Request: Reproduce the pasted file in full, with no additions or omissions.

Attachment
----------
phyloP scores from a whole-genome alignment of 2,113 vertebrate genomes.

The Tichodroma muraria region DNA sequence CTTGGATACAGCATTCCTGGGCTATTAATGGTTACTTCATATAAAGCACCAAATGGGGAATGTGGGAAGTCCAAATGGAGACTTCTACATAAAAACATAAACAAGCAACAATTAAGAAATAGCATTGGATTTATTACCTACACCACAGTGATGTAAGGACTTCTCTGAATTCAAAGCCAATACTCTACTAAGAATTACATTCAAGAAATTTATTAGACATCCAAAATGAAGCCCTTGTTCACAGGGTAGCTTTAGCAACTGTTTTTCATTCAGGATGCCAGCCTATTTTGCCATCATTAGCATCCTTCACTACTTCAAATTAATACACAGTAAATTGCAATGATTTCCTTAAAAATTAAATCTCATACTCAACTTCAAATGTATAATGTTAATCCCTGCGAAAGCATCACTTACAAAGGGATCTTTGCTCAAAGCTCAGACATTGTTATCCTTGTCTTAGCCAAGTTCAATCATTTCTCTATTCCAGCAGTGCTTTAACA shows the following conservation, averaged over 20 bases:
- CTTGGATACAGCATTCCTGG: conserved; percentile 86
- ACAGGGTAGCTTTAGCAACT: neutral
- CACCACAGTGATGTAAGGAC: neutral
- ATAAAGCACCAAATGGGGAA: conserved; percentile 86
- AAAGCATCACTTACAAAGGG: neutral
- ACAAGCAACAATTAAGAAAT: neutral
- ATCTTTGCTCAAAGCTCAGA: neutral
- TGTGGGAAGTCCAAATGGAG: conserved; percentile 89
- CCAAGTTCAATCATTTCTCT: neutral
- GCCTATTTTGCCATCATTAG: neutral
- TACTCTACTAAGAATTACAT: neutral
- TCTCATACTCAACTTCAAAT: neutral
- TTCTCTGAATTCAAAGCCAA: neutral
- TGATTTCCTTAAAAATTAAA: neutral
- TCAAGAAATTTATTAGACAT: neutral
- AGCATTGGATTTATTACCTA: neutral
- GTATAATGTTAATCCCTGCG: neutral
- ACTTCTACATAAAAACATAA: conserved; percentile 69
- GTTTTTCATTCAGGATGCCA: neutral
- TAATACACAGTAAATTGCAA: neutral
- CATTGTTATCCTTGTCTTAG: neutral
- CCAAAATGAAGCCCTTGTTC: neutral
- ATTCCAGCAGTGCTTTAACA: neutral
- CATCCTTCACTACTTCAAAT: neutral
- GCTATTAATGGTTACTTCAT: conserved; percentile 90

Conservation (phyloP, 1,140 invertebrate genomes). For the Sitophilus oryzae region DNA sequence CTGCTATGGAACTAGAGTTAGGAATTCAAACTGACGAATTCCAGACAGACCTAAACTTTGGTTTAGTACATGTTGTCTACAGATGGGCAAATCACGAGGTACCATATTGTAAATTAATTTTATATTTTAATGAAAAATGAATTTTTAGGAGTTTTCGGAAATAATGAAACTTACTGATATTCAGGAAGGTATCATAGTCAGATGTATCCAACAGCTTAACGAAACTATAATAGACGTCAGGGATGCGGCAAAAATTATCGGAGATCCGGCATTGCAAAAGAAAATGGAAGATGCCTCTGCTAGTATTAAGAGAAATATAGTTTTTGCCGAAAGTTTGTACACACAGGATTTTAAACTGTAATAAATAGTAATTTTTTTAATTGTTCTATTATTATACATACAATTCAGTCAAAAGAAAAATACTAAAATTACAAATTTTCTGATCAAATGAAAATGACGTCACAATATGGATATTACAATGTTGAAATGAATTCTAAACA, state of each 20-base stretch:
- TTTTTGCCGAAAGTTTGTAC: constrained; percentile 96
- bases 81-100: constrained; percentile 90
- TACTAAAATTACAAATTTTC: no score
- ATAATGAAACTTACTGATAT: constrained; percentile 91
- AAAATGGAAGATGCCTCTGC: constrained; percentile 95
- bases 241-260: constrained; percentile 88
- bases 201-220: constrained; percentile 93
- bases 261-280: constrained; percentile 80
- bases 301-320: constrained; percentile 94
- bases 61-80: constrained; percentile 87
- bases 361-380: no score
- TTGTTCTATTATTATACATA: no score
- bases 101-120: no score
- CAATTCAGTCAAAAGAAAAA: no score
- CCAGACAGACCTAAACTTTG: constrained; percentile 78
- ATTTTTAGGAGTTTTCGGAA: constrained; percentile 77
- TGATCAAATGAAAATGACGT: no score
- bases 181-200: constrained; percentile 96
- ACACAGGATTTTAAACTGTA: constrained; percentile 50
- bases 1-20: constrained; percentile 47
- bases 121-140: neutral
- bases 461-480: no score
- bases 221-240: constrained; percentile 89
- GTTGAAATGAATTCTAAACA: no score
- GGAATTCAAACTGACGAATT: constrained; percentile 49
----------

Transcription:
phyloP scores from a whole-genome alignment of 2,113 vertebrate genomes.

The Tichodroma muraria region DNA sequence CTTGGATACAGCATTCCTGGGCTATTAATGGTTACTTCATATAAAGCACCAAATGGGGAATGTGGGAAGTCCAAATGGAGACTTCTACATAAAAACATAAACAAGCAACAATTAAGAAATAGCATTGGATTTATTACCTACACCACAGTGATGTAAGGACTTCTCTGAATTCAAAGCCAATACTCTACTAAGAATTACATTCAAGAAATTTATTAGACATCCAAAATGAAGCCCTTGTTCACAGGGTAGCTTTAGCAACTGTTTTTCATTCAGGATGCCAGCCTATTTTGCCATCATTAGCATCCTTCACTACTTCAAATTAATACACAGTAAATTGCAATGATTTCCTTAAAAATTAAATCTCATACTCAACTTCAAATGTATAATGTTAATCCCTGCGAAAGCATCACTTACAAAGGGATCTTTGCTCAAAGCTCAGACATTGTTATCCTTGTCTTAGCCAAGTTCAATCATTTCTCTATTCCAGCAGTGCTTTAACA shows the following conservation, averaged over 20 bases:
- CTTGGATACAGCATTCCTGG: conserved; percentile 86
- ACAGGGTAGCTTTAGCAACT: neutral
- CACCACAGTGATGTAAGGAC: neutral
- ATAAAGCACCAAATGGGGAA: conserved; percentile 86
- AAAGCATCACTTACAAAGGG: neutral
- ACAAGCAACAATTAAGAAAT: neutral
- ATCTTTGCTCAAAGCTCAGA: neutral
- TGTGGGAAGTCCAAATGGAG: conserved; percentile 89
- CCAAGTTCAATCATTTCTCT: neutral
- GCCTATTTTGCCATCATTAG: neutral
- TACTCTACTAAGAATTACAT: neutral
- TCTCATACTCAACTTCAAAT: neutral
- TTCTCTGAATTCAAAGCCAA: neutral
- TGATTTCCTTAAAAATTAAA: neutral
- TCAAGAAATTTATTAGACAT: neutral
- AGCATTGGATTTATTACCTA: neutral
- GTATAATGTTAATCCCTGCG: neutral
- ACTTCTACATAAAAACATAA: conserved; percentile 69
- GTTTTTCATTCAGGATGCCA: neutral
- TAATACACAGTAAATTGCAA: neutral
- CATTGTTATCCTTGTCTTAG: neutral
- CCAAAATGAAGCCCTTGTTC: neutral
- ATTCCAGCAGTGCTTTAACA: neutral
- CATCCTTCACTACTTCAAAT: neutral
- GCTATTAATGGTTACTTCAT: conserved; percentile 90

Conservation (phyloP, 1,140 invertebrate genomes). For the Sitophilus oryzae region DNA sequence CTGCTATGGAACTAGAGTTAGGAATTCAAACTGACGAATTCCAGACAGACCTAAACTTTGGTTTAGTACATGTTGTCTACAGATGGGCAAATCACGAGGTACCATATTGTAAATTAATTTTATATTTTAATGAAAAATGAATTTTTAGGAGTTTTCGGAAATAATGAAACTTACTGATATTCAGGAAGGTATCATAGTCAGATGTATCCAACAGCTTAACGAAACTATAATAGACGTCAGGGATGCGGCAAAAATTATCGGAGATCCGGCATTGCAAAAGAAAATGGAAGATGCCTCTGCTAGTATTAAGAGAAATATAGTTTTTGCCGAAAGTTTGTACACACAGGATTTTAAACTGTAATAAATAGTAATTTTTTTAATTGTTCTATTATTATACATACAATTCAGTCAAAAGAAAAATACTAAAATTACAAATTTTCTGATCAAATGAAAATGACGTCACAATATGGATATTACAATGTTGAAATGAATTCTAAACA, state of each 20-base stretch:
- TTTTTGCCGAAAGTTTGTAC: constrained; percentile 96
- bases 81-100: constrained; percentile 90
- TACTAAAATTACAAATTTTC: no score
- ATAATGAAACTTACTGATAT: constrained; percentile 91
- AAAATGGAAGATGCCTCTGC: constrained; percentile 95
- bases 241-260: constrained; percentile 88
- bases 201-220: constrained; percentile 93
- bases 261-280: constrained; percentile 80
- bases 301-320: constrained; percentile 94
- bases 61-80: constrained; percentile 87
- bases 361-380: no score
- TTGTTCTATTATTATACATA: no score
- bases 101-120: no score
- CAATTCAGTCAAAAGAAAAA: no score
- CCAGACAGACCTAAACTTTG: constrained; percentile 78
- ATTTTTAGGAGTTTTCGGAA: constrained; percentile 77
- TGATCAAATGAAAATGACGT: no score
- bases 181-200: constrained; percentile 96
- ACACAGGATTTTAAACTGTA: constrained; percentile 50
- bases 1-20: constrained; percentile 47
- bases 121-140: neutral
- bases 461-480: no score
- bases 221-240: constrained; percentile 89
- GTTGAAATGAATTCTAAACA: no score
- GGAATTCAAACTGACGAATT: constrained; percentile 49